The firm expects to build about 40 percent of the 584 MW, with construction starting as early as this spring.

“Cypress Creek invested early in the Michigan solar market, and we are pleased to move forward with building approximately 250 MW of solar energy in the state over the next few years,” Cypress Creek Executive Vice President Noah Hyte said in a statement.

Meanwhile, Consumers’ long-term Integrated Resource Plan — which calls for 6,000 MW of solar to be built by 2040 — will competitively bid for solar separately from PURPA contracts. 

“Going forward, (developers) will be bidding into the auction rather than pursuing PURPA contracts,” said Douglas Jester, principal at Lansing-based 5 Lakes Energy LLC. “PURPA will still be available, I just don’t think it will be used very much.”

Consumers expects this competitive bidding process to be simpler and agrees it will effectively phase out PURPA.

“The competitive bid process is, frankly, a much better way to procure solar,” said Brandon Hofmeister, senior vice president of governmental, regulatory and public affairs at Consumers Energy. He added that the agreement with developers was a way to “resolve the PURPA interconnection flood we were looking at.”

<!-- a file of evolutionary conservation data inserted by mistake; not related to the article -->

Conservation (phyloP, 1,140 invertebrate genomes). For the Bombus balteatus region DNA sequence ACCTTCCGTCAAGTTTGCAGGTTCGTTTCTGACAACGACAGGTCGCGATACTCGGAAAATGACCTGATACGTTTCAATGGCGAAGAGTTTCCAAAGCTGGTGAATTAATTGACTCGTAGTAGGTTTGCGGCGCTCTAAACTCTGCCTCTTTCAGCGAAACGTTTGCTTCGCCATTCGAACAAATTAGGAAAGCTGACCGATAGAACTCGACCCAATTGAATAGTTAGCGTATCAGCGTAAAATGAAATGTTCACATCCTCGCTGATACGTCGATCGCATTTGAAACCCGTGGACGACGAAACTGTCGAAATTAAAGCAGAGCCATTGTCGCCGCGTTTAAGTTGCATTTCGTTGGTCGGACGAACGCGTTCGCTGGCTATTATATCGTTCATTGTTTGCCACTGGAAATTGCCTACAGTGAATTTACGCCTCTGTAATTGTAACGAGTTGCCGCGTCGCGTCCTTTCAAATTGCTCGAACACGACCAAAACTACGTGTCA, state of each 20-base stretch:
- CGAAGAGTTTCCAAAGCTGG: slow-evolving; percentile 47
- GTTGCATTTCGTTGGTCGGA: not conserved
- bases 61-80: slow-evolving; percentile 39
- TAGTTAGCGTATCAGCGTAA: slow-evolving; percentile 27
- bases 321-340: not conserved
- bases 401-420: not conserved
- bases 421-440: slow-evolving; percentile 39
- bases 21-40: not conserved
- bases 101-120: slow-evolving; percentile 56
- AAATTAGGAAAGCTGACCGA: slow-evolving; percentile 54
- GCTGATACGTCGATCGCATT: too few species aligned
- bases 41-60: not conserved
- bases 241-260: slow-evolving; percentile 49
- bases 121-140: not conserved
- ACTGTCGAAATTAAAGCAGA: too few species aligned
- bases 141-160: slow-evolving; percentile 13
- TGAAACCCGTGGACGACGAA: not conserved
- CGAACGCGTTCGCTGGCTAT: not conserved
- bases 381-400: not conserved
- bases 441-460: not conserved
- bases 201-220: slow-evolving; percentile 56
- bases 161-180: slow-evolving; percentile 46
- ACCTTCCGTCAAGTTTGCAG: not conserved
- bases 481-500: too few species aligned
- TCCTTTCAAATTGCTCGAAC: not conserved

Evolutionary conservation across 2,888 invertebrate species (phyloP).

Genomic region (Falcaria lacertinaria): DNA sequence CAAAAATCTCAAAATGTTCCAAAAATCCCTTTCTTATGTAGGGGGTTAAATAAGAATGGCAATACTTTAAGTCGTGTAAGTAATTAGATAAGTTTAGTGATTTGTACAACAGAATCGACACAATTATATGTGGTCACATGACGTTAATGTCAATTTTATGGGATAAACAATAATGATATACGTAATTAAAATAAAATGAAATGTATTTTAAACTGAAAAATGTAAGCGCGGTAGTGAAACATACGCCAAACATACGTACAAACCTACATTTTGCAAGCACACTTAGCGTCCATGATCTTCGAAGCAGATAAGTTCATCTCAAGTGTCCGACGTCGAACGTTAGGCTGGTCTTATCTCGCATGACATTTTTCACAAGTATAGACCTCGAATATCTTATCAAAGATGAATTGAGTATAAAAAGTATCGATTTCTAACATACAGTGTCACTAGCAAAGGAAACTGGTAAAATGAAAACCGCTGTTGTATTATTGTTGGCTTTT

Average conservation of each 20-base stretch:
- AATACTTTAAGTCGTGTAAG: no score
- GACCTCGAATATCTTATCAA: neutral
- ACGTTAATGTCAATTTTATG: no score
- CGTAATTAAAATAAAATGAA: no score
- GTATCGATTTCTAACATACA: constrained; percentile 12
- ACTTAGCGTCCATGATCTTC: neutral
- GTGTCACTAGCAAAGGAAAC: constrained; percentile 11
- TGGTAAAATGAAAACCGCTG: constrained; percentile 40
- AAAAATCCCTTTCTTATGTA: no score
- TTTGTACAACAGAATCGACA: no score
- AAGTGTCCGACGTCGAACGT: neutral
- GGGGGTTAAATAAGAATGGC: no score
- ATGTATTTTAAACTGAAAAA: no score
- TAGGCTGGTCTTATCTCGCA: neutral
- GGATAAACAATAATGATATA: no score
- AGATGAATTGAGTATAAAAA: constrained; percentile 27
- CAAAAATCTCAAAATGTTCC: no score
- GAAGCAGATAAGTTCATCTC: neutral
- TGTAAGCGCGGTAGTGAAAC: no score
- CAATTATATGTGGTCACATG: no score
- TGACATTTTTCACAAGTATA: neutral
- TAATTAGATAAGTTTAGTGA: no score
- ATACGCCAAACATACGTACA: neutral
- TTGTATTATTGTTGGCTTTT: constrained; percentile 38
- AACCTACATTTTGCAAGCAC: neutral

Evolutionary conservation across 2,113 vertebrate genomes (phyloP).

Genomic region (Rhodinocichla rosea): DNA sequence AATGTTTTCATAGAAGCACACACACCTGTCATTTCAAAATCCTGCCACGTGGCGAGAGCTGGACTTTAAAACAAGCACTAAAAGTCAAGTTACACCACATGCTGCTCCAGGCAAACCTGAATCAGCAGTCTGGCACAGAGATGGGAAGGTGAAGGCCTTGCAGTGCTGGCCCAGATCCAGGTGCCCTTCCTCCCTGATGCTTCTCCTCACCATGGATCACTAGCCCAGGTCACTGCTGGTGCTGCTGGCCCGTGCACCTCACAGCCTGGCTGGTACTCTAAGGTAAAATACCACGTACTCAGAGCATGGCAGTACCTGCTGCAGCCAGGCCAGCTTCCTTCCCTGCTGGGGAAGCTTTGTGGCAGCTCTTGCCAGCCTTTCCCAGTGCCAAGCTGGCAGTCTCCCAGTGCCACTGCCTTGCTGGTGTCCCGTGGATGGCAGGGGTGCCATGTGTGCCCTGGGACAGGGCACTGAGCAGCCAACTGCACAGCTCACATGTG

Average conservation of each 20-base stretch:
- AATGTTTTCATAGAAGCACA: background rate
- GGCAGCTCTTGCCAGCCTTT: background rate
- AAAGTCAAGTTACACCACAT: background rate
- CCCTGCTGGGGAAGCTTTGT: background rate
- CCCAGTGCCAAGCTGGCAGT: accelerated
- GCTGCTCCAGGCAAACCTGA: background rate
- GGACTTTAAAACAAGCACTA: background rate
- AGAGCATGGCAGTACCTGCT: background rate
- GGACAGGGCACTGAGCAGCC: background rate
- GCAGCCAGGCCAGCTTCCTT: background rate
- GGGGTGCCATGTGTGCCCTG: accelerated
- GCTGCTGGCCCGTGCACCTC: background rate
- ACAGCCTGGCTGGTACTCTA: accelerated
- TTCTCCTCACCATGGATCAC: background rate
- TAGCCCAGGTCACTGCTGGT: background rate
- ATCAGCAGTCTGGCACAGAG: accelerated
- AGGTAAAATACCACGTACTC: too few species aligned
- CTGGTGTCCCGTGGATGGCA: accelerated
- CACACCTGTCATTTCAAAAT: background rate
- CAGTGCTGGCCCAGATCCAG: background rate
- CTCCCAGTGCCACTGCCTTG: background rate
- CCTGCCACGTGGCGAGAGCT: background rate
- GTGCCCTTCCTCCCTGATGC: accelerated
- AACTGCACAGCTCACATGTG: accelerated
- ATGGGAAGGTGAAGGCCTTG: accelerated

In the coming years, “PURPA should likely be a moot point for solar developers,” Hofmeister said.

Additionally, the Federal Energy Regulatory Commission recently proposed rules that critics say would further stifle developer interest in PURPA by allowing utilities to pay developers varying rates based on the market as opposed to fixed prices, among other provisions.

Jackson-based Harvest Energy Solutions LLC played a smaller role in the Consumers Energy settlement but still expects to see the benefits, said Ken Zebarah, a sales manager at the company. Harvest Energy doesn’t plan to develop much of the 584 MW capacity, but it plans to be “on the ground” and offer engineering and construction services for the larger companies.